Unconscious incompetence was a term I was introduced to last week at a sales training course. It has taken a while, but over time I have come to appreciate training. Training, or practice, as sports types know it, is not easy. It is not meant to be easy. It is meant to make you uncomfortable and I have learned to embrace being uncomfortable. At least being uncomfortable in practice, or training, because that is when I learn the most and the mistakes I make do not count.
Farmers are quick to embrace production type training because it is easy. I suggest they should embrace training in other areas, like business or human resources or presentation skills. Some of you have done this and it shows. I would humbly suggest a sales skills course as well. I don't mean a skills course that teaches you how to sell refrigerators to Eskimos, but a skills course that deals with the physchology of selling, because we all have to sell something. If you disagree, you may be unconsciously incompetent.
If you haven't guessed already, unconscious incompetence means that you really stink at something, but you have no idea how badly you stink. If you want to find out what you are unconsciously stupid at, ask your spouse. Prepare to feel uncomfortable.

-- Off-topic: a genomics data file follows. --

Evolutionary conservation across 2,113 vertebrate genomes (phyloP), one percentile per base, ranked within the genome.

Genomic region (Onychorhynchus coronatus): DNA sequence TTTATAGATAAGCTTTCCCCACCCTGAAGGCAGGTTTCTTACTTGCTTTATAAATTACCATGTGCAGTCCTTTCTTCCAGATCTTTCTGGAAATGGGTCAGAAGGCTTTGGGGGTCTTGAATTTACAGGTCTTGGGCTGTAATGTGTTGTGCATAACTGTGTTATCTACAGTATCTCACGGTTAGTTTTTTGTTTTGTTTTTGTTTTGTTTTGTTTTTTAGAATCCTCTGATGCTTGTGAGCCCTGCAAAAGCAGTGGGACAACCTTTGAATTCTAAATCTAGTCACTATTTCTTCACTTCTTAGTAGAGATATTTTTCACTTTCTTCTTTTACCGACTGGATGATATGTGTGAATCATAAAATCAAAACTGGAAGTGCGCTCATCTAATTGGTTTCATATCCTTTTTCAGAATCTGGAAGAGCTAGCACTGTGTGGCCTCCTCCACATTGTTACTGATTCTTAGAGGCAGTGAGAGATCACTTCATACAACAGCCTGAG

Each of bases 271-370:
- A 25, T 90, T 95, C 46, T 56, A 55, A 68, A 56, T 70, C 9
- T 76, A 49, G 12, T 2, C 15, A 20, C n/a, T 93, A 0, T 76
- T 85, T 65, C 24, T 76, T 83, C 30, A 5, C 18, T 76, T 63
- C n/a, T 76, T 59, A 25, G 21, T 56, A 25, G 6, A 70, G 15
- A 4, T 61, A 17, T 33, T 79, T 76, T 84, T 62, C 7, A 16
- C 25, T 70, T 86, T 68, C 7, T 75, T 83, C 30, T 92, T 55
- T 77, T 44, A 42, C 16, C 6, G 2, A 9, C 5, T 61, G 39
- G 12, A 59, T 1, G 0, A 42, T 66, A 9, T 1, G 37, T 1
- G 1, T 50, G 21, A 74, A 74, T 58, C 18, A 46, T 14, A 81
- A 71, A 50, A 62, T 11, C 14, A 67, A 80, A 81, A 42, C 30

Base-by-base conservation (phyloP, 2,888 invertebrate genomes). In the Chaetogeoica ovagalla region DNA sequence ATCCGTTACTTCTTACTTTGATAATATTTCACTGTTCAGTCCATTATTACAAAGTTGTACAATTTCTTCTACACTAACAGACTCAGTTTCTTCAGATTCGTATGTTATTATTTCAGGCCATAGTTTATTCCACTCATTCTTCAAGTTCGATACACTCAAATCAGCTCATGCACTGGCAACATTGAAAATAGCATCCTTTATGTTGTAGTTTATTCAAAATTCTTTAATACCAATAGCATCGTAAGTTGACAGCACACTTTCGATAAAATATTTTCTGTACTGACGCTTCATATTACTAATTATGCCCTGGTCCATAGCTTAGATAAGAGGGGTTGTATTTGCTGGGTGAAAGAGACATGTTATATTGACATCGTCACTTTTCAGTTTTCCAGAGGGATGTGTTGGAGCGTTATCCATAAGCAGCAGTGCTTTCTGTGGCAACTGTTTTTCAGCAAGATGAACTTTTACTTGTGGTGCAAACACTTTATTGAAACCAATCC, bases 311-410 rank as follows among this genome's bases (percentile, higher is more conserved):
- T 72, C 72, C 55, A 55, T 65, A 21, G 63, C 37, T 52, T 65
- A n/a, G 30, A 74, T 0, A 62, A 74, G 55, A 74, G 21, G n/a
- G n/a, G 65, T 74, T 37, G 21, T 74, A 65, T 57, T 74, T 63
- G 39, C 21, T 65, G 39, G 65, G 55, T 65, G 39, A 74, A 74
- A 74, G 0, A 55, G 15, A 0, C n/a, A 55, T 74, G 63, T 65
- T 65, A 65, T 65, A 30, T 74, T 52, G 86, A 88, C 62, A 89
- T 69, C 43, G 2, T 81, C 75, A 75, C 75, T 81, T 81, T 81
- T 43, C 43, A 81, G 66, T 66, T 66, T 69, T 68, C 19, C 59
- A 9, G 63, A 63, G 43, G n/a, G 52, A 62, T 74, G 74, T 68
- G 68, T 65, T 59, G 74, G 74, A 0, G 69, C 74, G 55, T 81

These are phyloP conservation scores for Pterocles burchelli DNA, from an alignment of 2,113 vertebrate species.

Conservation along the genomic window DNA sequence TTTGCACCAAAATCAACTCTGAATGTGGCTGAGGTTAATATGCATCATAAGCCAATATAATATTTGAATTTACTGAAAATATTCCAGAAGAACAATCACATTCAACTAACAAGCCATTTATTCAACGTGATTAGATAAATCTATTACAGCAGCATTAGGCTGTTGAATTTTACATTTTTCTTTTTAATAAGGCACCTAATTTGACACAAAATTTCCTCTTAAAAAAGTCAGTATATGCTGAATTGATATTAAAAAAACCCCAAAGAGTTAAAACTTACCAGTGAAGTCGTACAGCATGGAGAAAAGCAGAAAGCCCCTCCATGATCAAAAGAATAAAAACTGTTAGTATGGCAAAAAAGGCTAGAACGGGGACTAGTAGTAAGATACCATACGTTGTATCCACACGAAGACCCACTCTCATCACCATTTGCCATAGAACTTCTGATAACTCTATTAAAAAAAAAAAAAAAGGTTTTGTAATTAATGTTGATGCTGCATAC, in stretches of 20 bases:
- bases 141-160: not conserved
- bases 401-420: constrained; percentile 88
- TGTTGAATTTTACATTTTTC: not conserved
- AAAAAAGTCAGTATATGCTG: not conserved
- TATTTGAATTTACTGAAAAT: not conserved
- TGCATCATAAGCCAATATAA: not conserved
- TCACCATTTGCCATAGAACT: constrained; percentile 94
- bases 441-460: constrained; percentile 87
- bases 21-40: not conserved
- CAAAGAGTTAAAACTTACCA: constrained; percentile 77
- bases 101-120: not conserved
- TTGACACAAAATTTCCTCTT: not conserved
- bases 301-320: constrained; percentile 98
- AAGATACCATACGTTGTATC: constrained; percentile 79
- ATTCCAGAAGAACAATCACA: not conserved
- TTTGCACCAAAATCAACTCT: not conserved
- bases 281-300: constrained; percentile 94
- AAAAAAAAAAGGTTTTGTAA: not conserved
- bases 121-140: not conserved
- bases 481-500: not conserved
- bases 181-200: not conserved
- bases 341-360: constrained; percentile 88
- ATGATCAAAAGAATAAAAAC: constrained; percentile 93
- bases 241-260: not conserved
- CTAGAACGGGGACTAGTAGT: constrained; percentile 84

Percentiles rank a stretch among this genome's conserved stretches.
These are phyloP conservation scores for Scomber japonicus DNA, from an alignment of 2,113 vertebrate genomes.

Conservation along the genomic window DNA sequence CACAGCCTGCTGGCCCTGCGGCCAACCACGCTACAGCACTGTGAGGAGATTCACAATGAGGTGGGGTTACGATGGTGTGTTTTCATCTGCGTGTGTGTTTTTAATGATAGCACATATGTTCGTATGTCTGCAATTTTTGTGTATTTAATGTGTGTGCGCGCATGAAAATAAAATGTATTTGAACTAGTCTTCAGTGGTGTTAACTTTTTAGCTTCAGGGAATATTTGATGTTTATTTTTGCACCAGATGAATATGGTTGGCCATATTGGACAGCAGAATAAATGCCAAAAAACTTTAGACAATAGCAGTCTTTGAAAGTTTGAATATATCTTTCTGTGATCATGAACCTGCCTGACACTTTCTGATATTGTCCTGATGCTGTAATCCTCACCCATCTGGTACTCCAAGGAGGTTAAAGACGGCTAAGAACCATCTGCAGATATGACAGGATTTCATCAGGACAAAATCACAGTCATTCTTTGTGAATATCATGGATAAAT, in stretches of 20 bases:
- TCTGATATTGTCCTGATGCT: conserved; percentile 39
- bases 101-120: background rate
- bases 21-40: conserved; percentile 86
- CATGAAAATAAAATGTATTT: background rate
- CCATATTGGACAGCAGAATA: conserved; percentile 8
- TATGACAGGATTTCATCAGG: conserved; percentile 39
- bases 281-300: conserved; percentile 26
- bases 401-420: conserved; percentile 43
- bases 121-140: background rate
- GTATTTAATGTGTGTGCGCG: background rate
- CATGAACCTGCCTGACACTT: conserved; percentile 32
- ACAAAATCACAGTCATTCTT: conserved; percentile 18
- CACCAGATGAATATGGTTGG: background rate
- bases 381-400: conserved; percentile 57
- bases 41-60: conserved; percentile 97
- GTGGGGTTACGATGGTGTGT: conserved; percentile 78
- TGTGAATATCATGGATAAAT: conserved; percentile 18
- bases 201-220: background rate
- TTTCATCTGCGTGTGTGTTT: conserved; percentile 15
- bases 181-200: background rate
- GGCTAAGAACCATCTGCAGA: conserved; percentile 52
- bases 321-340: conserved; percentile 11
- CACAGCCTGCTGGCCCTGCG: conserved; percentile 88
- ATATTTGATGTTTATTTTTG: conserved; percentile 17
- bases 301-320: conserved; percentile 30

Raising the bar one notch puts you in the category of being consciously incompetent. At this level you at least understand what you stink at and can take action to correct it. The next step in the improvement process is to become consciously competent. You have now become competent, but you have to concentrate to complete the job well. The ultimate goal is to become unconsciously competent. You no longer have to think about the task at hand, you just do it and do it very well.
I saw a clear example of this process when I attended a Detroit Red Wing vs Vancouver Canuck hockey game last Thursday night. The two best teams in the NHL put on a great show. Vancouver won in a shoot out. The thing that impressed me most was, even at times during the game when ordinary hockey players would be in full panic mode, these players never showed a hint of panic. They were fully unconsciously competent at playing hockey for the best teams in the world's best hockey league.
It involves much more than skill alone. They achieve this level because they practice more than they play. They also practice hard, the same way that they play. They understand the value of practice and work hard to stay good at what they do best, while improving specific weaknesses.
Practice or training, to use a sales term, is something we could all embrace more. I only wish I had embraced it more when I was younger.